CHARLESTON, W.Va. -- When work begins later this month fixing up the Governor's Mansion, funding won't be coming from the Executive Mansion Renovation Fund.
Between 2007-2009, under the auspices of the previous occupants, the fund raised and spent more than $1.42 million to repair, renovate and furnish the mansion.
However, the most recent IRS 990 form shows that the fund contains only about $1,100, and that there hasn't been any fundraising to speak of since 2009.
Which may be good, since critics of the fund -- set up in 2007 at the behest of Joe and Gayle Manchin -- argued it provided a backdoor for corporate sponsors, limited in what they can give in campaign contributions, to give unlimited amounts of money.
The work this time won't be anywhere near as extensive as the Manchin's $3.36 million renovation, which entirely redid the second and third floors.
The largest single contract this time around, for repair and repainting of all exterior wood surfaces, has been awarded to W.Q. Watters at an amount of $135,000.
A RFQ for a contract for interior painting and woodwork repair is currently out for bids, and other contracts, including replacing sunroom windows and repairing front door sidelights and transom, are pending.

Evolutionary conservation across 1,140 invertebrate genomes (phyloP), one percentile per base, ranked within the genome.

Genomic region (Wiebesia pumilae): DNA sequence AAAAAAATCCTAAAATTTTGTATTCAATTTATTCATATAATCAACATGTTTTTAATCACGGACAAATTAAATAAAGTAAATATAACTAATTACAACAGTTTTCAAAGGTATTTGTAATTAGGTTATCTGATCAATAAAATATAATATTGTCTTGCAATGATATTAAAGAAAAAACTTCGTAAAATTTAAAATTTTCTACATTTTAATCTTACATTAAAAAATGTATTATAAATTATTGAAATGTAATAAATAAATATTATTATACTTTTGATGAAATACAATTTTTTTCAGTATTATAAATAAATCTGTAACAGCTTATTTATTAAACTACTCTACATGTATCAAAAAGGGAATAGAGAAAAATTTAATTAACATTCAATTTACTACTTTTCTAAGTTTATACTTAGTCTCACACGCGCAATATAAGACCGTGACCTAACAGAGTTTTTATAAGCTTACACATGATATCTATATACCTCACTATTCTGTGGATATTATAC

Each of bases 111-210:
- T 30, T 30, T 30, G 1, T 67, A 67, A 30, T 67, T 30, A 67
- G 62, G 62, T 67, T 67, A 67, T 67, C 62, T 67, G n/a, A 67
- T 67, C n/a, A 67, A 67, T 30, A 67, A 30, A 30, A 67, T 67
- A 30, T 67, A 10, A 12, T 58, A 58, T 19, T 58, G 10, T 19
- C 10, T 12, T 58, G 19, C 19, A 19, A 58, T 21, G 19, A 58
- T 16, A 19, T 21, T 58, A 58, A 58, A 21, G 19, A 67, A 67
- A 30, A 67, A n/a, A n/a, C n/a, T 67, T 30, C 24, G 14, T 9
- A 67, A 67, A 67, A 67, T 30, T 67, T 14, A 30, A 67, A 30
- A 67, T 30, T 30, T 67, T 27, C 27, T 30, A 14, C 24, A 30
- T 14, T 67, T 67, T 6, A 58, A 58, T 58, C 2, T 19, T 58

Some of the last expenditures out of the Executive Mansion Fund were $25,864 for murals and painting, $3,000 for accounting, and $115 in legal fees.
Last week, General Services Division Director Greg Melton got permission from the Capitol Building Commission to cut down six Bartlett pear trees that lined two sides of the north plaza, near the Lincoln statue.
Official word was that the trees were damaged by leakage of chemically-treated water from the two nearby fountains. However, GSD workers say they were told to cut them down so they wouldn't block sightlines for the Sesquicentennial concerts and 3-D film presentations on the Capitol's north steps this week -- particularly to make sure they wouldn't block camera crews filming those events ...
I took a look at the trees in question (before their demise Friday), and while I'm no horticulturist, except for one sickly tree, they all looked green and healthy to me.